Last week, I viewed the newest film on Jesus: Risen, and while it did not rise to the occasion of my expectations (I had great hopes for it), I did come away with a few highlights (I try not to focus on negatives). Here’s what I mean:
—–1. All about the Resurrection. We have a film on the Passion of Christ, and here is one about the implications of a man coming back from the dead. Many of us, Christian and non-believer alike, seem to forget that people do not do this: nobody comes back to life after being definitively dead, entombed, and decaying (you bet decay started after three days!) No near-death-experience is possible after a person’s heart is lanced and his body is wrung of blood and water.
Yet here Jesus is, alive (yes, we Christians believe this absolutely, even to the point of death), and not merely a resuscitated zombie of a corpse with gangrenous flesh. Jesus is healthy, strong, powerful, and yet still gentle and smiling. Jesus is glorified.
I don’t know about you, but if my friends abandoned and betrayed me, and my enemies tortured and massacred me, first thing I would do after my resurrection would be vengeance. Vengeance! (Be thankful I’m not God.)
But Jesus? He actually lived (and lives again) what He preached. He loves His friends and His enemies. We see this in the film especially when He even welcomes Clavius, the tribune who ordered Jesus’ heart stabbed, to join Him and His Apostles on their journey.
—–2. Which brings me to the point about Clavius when he says what he wants most in life: “a day without death, peace.” Isn’t that what we all want? A day when life kills death? When death no longer has the final say? When death is not the end? Well, that is exactly what Clavius and we have now in Christ.
Once the resurrection happened, death lost its final say: death died. It means that God is greater than death, that death is nothing, that we should not fear death since Jesus can flick it away like it was a leaf. Imagine Jesus: Oh, I’m dead… boo hoo, what can I do, what can I do… hmmm… I know — I’ll just get up!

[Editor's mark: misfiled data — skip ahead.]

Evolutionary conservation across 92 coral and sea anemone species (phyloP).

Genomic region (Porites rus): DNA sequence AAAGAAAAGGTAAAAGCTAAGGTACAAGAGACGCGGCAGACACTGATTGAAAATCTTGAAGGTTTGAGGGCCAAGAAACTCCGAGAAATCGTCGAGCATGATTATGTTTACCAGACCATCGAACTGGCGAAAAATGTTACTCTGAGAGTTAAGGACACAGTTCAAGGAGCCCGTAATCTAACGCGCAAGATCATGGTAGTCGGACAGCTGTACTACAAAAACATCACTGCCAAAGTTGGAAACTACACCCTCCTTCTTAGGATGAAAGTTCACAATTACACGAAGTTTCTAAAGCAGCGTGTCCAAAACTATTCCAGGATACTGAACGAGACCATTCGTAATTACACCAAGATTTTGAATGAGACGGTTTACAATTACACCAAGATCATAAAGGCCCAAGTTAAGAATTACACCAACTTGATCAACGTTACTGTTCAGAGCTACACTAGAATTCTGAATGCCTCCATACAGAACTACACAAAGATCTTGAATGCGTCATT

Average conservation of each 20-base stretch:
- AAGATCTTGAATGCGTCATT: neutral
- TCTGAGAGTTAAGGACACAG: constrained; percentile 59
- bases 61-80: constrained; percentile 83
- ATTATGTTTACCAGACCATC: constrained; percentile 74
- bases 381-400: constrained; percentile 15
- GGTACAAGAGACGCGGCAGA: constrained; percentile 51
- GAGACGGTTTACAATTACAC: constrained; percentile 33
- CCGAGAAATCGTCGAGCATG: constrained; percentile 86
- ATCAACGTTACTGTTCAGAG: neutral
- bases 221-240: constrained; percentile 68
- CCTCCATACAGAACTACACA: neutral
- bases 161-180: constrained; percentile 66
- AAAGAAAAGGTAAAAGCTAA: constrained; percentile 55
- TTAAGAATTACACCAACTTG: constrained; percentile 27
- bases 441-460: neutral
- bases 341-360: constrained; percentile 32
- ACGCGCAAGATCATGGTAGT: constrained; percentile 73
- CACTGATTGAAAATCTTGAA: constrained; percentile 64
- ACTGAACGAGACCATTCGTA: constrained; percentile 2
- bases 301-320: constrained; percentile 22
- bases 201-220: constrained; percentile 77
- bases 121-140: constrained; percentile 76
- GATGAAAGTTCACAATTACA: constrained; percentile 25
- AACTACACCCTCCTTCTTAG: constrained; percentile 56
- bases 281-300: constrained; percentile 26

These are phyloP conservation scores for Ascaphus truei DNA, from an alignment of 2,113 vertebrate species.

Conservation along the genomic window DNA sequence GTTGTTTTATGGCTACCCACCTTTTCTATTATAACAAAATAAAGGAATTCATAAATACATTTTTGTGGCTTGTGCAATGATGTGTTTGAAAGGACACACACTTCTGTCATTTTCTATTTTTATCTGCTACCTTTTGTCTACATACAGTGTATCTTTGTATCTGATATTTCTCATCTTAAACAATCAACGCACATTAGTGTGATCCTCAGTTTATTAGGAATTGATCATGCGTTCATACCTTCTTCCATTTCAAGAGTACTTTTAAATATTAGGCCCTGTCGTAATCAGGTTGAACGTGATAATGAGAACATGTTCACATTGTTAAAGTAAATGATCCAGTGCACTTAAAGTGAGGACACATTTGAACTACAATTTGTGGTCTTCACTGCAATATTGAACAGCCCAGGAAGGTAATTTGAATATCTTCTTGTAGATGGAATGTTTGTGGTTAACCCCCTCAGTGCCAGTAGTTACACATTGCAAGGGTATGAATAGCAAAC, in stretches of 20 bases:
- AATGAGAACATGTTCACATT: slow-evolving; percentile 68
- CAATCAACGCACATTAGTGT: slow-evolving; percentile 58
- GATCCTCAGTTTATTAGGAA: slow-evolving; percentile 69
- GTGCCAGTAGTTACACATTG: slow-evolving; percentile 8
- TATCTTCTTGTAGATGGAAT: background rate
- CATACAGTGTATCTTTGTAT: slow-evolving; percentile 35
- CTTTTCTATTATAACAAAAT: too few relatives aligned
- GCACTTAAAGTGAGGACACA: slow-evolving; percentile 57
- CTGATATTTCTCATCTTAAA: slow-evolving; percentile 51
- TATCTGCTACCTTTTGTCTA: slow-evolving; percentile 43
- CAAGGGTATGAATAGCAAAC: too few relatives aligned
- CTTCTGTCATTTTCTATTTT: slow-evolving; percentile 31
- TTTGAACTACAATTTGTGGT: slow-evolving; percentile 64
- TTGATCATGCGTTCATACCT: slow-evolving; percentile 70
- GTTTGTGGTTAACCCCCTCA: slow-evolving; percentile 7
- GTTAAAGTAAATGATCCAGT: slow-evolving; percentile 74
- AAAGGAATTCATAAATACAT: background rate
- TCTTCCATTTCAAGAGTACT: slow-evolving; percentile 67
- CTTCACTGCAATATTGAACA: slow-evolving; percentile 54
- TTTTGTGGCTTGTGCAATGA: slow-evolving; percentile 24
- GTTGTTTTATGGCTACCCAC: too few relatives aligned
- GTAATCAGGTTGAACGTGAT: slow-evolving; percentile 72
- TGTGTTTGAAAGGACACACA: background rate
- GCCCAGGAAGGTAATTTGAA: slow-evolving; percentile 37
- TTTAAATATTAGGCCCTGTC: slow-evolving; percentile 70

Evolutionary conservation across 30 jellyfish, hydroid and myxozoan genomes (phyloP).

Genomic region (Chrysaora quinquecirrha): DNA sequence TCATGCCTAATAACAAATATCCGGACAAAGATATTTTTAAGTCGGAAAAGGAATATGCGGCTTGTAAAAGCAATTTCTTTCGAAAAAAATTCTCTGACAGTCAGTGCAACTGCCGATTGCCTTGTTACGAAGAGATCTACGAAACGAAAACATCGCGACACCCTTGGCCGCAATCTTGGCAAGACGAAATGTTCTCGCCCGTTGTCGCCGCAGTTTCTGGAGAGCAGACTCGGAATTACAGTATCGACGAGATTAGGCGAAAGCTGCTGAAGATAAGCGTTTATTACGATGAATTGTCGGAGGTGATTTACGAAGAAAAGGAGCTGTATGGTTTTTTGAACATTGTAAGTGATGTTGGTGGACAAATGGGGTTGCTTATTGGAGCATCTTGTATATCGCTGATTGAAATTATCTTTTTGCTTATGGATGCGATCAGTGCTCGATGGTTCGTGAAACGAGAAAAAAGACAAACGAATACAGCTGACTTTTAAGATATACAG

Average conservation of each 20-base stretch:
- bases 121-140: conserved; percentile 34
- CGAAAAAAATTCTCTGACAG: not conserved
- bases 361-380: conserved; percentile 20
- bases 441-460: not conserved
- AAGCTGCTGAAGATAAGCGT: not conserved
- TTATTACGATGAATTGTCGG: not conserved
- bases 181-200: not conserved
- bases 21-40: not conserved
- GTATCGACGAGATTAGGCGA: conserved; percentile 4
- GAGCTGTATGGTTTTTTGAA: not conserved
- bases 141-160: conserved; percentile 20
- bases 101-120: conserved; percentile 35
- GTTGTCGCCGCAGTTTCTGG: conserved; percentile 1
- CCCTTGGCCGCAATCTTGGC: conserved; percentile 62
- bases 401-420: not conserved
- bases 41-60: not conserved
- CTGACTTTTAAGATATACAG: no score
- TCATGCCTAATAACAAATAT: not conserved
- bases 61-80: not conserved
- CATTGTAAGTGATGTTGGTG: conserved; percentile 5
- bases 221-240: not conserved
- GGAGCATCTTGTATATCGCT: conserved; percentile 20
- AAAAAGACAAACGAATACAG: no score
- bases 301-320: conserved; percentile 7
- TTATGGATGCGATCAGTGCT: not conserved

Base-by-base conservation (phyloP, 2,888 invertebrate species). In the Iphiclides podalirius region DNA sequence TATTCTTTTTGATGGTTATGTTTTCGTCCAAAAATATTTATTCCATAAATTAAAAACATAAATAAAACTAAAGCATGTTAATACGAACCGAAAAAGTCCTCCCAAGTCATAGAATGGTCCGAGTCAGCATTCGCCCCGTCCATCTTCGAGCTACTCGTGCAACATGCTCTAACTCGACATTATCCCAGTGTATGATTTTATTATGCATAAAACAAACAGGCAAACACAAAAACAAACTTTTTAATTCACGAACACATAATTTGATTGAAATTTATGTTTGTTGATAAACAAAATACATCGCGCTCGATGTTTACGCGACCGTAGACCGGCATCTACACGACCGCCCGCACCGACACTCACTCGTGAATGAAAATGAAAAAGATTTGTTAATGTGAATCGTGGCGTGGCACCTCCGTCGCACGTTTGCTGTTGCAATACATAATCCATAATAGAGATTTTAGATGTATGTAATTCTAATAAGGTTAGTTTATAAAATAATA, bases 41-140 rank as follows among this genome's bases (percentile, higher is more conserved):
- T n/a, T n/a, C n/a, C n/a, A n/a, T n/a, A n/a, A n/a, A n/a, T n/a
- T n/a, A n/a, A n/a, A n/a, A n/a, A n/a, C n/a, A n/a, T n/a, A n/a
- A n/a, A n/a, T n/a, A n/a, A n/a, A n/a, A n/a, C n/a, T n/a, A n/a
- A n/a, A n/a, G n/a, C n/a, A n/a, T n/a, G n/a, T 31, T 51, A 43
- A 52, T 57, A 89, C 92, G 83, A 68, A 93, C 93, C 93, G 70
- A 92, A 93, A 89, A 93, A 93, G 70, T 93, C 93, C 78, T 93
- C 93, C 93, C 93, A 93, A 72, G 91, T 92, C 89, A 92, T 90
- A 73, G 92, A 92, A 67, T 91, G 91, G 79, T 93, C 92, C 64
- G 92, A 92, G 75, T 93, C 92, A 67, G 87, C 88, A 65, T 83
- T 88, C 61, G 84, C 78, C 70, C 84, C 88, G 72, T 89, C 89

It’s really that easy for God. And if He can raise Himself up, what makes anyone think He cannot raise others?
—–3. Lastly, now that Jesus is resurrected, that also means that everything He teaches and says is true (and we gotta follow Him). He really is God. Because if He died and stayed dead, even though He said He would rise, then we would just dismiss Him as a liar or an idiot. But He actually came back. Just remember this: God not only became a human for you, not only was born for you, not only lived for you, suffered and died for you, but He even came back from the dead for you, to love you.
You must be pretty special to Him, for Him to go through all that trouble for little old you…
—–4. So go see Risen if you wanna. Nothing in it really put me off or can make me ward you off, but one thing’s for sure: once I saw it, I don’t think I’ll ever make time for another viewing. It wasn’t that special. The book is definitely better. And yet for a better and more thoughtful review, please see Dr. Taylor Marshall’s here.
I completely disagree with you, Evan. Up until the final quarter of the film I found Risen to be an intelligent and completely plausible film. But even that last quarter was about as well done as it could’ve been if one was going to place Clavius in the midst of Christ and His disciples. I took away from it that the dialogue was thoughtfully written and that nearly each scene as played out made logical sense. I could easily believe events unfolding very near as was depicted.
Personally, I think you should give it another chance. It is, most part, an excellent film of its type and truly deserves to be seen. Thus far, however, I and my wife are the only two people I know who have watched it. And frankly, if Christians do not support worthy cinema entries such as this, we receive the lack of films and the tripe which is typically offered that we deserve.
Hi John, thanks for the comment! And happy Easter!
I’m not sure what you mean by “‘completely’ disagree” with me, after all, I’m talking about Jesus’ Resurrection and how His rising alters all history and everyone, forever. And you are right, the film is not bad, but it just does not measure up to the level I had hoped for it (perhaps my hopes were far too high). I don’t see this becoming a classic. However, perhaps you are more responding to the review by Dr. Marshall and Deacon Greydanus? Theirs are far less favorable than mine. Nonetheless, being a person with limited time as it is to read Scripture, I think I’ll pass on another viewing and just contemplate the Gospels in prayer with the Holy Spirit. Thanks again, and may God bless you and your wife.
-Greydanus’ review: http://decentfilms.com/reviews/risen
-Marshall’s review: http://maccabeesociety.com/risen-movie-review/